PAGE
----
Place strips of masking tape around the perimeter of the stained or discolored area.
Select a stain marker that matches the color of the existing pecan color on the furniture. Apply it to an area on the furniture -- the bottom of a leg, under the top or anywhere that's not visible -- to test the color. Check the color after the stain is dry. If it doesn't match, try a different marker until you find one that matches.
Apply the stain marker to the stained or discolored area marked off by the masking tape. Allow the stain to dry. Check the color. If it's too light, try a darker marker. If it's too dark, saturate the corner of a cloth with acetone and gently rub over the area to lighten it until satisfied. If it becomes too light, use another marker to darken it. Allow the stain to dry. Check the color and repeat this step if necessary.
Spray the area with a light coat of aerosol lacquer. Choose medium-gloss, dull-gloss or eggshell, depending on the look of the furniture's finish. Hold the can 8 inches from the surface tilted at 15 degrees. Spray the masked-off area until it's wet, but not dripping or running. Allow the lacquer to dry.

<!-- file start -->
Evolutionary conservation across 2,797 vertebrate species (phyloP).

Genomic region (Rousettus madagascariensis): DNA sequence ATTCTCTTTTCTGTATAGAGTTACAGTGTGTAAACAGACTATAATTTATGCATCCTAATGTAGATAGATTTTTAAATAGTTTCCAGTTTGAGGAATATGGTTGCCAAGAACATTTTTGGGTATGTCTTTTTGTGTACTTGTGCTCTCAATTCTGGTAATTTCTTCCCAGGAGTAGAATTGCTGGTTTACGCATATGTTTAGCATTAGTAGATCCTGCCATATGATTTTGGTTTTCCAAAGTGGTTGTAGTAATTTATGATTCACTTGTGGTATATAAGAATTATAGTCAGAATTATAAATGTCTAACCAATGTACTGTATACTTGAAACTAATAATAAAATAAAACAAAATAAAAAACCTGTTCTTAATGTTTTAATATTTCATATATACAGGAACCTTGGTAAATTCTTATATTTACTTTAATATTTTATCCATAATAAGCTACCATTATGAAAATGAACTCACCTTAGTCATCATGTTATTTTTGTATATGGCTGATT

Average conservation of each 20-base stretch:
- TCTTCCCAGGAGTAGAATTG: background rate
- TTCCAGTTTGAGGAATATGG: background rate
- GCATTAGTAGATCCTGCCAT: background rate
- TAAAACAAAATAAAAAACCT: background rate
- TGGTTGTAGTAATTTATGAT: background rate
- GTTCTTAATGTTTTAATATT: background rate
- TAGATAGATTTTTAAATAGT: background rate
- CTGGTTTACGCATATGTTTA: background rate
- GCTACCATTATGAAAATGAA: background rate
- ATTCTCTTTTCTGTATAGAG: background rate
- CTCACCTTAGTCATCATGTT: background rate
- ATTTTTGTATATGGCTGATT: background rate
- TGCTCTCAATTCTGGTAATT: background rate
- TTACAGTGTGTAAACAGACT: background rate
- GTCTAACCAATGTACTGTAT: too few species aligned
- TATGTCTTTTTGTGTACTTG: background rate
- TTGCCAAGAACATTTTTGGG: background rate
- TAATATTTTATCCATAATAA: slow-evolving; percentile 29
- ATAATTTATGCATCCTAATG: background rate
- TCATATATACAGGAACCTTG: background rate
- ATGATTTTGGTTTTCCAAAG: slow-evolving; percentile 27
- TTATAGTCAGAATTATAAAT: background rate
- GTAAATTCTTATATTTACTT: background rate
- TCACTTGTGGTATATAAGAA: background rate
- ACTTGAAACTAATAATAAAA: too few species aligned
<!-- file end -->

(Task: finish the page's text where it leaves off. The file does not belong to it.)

Sand the area using a folded piece of 180-grit sandpaper. Brush it off using a dry cloth. Apply another coat of lacquer. Allow the lacquer to dry and remove the tape.
Polish the area using a folded piece of denim. This is also known as burnishing. Simply rub the area with authority until the wood becomes slightly warm to the touch. This blends and smooths the lacquer to conceal any differences.
Things You Will Need
- Masking tape
- Stain markers
- Aerosol lacquer
- 180-grit sandpaper
- Burnish as much of the furniture as you want to bring out the gloss in the existing lacquer.